ScoMo’s phobias

I wrote an op-ed for Ten Daily about Scott Morrison’s comments on-air with Alan Jones and Neil Mitchell yesterday. These conservative men may think they are being subtle, but the homophobia, biphobia, transphobia and slut-shaming is evident in their words.

Jones took umbrage at one exercise in the curriculum in which students use character cards and role-play various scenarios related to sexual health, relationships, sexuality and gender. He referred to two of the characters that students have to role-play. The first is 17-year-old “Megan” who has had 15 sexual partners and describes herself as bisexual. The other character he referred to, “Kelly”, is 14 and thinks she might be a lesbian. 

Clearly, Jones did not take similar offence at some of the other characters detailed in the curriculum, such as “Reece”, a 16-year-old boy who engages in consensual sex with girls, mostly within the context of relationships, or “Steven”, a committed Christian who believes sex should take place within the context of marriage.

Jones told Morrison that “all this is going on in the classroom” and asked him if it made his skin curl. Morrison replied, “It does, Alan.”

The takeaway? Some of these leaders should actually read the curriculum and learn a bit more about these programs and resources to find out what is taught in our classrooms, rather than always being reactive and hysterical.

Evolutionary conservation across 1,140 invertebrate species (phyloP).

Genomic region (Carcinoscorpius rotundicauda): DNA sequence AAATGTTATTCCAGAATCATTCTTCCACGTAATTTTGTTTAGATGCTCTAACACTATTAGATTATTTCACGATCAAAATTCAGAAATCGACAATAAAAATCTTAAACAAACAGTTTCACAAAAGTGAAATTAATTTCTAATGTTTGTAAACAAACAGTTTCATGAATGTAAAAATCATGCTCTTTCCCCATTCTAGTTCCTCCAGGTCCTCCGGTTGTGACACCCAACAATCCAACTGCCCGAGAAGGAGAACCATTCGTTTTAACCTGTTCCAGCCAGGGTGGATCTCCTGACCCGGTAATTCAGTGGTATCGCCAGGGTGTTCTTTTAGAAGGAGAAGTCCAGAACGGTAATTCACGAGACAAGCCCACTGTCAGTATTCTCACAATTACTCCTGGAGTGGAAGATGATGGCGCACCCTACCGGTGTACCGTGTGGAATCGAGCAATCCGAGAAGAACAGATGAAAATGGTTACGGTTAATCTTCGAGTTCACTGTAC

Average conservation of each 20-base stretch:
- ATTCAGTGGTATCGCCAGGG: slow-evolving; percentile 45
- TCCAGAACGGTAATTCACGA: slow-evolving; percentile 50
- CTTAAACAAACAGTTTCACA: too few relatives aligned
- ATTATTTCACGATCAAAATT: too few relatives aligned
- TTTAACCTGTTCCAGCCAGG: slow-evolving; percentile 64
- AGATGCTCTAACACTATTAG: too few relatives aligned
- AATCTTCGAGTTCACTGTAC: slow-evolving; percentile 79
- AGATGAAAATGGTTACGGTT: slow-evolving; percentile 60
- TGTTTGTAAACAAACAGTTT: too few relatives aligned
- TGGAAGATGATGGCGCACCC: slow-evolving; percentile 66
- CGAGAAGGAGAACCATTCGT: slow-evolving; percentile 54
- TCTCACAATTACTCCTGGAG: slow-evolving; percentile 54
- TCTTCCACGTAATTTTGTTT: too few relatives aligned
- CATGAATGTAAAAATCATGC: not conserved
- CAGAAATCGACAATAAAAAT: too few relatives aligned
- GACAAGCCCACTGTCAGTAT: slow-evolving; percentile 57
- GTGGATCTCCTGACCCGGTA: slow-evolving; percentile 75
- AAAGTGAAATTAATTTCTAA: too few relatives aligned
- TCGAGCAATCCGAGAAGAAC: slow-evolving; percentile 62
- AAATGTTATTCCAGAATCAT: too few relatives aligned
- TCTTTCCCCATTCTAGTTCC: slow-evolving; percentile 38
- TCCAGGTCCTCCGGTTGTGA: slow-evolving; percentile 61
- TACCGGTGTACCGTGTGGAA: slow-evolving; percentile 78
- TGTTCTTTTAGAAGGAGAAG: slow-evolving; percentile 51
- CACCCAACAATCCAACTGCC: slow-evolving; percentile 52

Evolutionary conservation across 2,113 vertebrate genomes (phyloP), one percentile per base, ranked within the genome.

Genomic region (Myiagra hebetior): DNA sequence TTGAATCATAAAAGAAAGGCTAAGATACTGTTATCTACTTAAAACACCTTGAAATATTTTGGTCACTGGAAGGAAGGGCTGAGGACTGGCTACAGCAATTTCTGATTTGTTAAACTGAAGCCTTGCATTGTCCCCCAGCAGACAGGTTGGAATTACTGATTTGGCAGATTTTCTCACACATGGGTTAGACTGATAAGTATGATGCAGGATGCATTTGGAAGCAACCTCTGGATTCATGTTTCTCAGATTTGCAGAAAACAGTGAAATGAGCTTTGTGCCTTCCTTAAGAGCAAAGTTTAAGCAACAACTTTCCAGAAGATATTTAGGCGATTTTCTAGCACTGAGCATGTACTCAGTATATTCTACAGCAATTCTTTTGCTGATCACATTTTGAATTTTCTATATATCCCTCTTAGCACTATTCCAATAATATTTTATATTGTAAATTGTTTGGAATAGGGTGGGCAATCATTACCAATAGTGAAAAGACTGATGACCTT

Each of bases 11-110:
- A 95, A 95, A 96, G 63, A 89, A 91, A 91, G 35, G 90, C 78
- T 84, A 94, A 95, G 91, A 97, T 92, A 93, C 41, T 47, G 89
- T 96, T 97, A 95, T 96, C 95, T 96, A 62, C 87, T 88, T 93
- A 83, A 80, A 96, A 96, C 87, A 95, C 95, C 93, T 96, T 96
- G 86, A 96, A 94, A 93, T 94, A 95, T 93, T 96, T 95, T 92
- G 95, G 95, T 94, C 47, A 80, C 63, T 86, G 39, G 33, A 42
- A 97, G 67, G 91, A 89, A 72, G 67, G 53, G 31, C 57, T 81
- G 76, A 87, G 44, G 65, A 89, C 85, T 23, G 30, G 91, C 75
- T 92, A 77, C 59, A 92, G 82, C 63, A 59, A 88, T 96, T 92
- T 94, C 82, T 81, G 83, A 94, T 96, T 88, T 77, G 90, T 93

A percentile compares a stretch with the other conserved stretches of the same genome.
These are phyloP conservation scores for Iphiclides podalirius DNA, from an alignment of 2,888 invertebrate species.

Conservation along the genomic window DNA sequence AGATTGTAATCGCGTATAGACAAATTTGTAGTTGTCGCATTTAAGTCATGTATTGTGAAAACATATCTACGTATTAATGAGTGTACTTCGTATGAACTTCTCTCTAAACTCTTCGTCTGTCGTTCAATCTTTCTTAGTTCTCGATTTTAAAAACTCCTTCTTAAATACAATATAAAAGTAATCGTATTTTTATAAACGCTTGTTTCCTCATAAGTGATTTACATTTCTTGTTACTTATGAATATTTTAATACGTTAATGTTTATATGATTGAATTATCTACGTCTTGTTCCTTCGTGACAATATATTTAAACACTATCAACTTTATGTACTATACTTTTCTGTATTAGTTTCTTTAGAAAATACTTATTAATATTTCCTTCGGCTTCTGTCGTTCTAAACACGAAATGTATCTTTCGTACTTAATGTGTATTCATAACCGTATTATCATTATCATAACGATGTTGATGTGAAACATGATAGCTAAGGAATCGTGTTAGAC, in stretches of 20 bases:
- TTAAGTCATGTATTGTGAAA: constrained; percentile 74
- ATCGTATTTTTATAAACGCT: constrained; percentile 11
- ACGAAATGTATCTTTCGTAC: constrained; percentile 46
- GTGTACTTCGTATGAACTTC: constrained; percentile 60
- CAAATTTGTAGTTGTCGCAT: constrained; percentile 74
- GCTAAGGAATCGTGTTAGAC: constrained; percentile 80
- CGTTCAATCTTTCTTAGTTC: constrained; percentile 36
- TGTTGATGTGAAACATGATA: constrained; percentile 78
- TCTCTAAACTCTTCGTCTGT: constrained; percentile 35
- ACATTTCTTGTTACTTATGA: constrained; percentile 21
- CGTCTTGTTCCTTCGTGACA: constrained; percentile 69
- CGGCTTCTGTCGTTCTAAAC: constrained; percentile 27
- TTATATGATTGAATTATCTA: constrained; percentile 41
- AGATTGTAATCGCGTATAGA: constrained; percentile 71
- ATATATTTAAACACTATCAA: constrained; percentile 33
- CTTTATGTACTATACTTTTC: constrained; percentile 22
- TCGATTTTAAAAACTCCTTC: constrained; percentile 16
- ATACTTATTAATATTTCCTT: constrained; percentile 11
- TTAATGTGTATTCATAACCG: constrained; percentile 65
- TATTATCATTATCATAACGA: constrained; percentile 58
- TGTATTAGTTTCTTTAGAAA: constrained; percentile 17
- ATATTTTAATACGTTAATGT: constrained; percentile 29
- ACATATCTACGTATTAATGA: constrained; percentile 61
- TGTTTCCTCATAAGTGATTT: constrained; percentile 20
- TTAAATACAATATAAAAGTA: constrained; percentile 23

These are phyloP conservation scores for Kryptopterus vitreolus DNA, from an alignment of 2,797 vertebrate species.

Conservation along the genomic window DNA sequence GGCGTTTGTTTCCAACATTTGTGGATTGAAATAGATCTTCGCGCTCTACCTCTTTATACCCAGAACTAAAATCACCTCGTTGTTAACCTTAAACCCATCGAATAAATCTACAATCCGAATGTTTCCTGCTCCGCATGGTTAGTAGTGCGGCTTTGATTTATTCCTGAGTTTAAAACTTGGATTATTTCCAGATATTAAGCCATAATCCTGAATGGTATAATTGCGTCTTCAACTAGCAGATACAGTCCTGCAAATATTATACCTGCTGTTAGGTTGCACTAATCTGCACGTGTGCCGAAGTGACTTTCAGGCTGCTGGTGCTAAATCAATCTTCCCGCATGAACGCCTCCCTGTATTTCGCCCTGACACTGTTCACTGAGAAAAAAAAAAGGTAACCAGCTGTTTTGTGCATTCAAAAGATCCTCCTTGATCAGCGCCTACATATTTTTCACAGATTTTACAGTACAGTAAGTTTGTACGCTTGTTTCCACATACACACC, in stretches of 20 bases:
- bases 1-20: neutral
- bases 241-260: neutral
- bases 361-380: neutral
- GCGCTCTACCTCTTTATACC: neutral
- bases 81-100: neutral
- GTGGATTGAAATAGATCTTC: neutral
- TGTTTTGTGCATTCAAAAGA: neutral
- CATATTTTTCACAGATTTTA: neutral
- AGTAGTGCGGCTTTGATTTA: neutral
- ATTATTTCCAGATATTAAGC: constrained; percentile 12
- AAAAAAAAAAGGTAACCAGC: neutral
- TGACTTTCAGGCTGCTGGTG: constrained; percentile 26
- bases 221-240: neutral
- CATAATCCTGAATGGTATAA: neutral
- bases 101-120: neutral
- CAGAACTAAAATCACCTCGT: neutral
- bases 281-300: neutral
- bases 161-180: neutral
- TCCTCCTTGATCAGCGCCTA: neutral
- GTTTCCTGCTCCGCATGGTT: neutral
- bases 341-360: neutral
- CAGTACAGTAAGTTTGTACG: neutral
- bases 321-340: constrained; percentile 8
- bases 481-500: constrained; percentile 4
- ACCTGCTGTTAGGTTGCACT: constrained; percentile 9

Improving healthcare experiences for LGBTIQA+ people

I was recently involved in the North West Melbourne Primary Health Network’s video about LGBTIQA+ people’s experiences with accessing healthcare.

We were asked questions about our experiences and issues with health practitioners, how they made us feel, and what we would say to providers about providing healthcare to LGBTQIA+ people.

LGBTIQ+ People Talk About Their Experiences Accessing Health Care

Is your GP practice LGBTIQ+ friendly? “My message to healthcare providers: take the time to learn about and become comfortable around issues with sexual diversity and gender diversity.” Healthcare professionals are encouraged to complete the Trans GP Module here:

Posted by North Western Melbourne PHN on Thursday, July 26, 2018


The North West Melbourne Primary Health Network have also produced a Trans GP Module, which aims to promote more inclusive and responsive services for general practitioners, practice nurses and medical students for their work with trans, gender diverse, and non-binary (TGDNB) patients in primary health care settings. I’m so glad this has been created! I have had multiple practitioners ask me questions about the LGBTIQA+ community, the terminology we use, and associated issues, since they just don’t know enough.

I feel so excited about these resources and glad I could be a part of this, especially since I have had so many bad experiences with healthcare in the past. Health practitioners need to be informed about issues and terminology that are specific to LGBTIQA+ and TGDNB patients so that they can be respectful and ensure we have positive experiences.

Presenting in the USA

A couple of weeks ago, my wife Rachel and I flew to the USA for two conferences.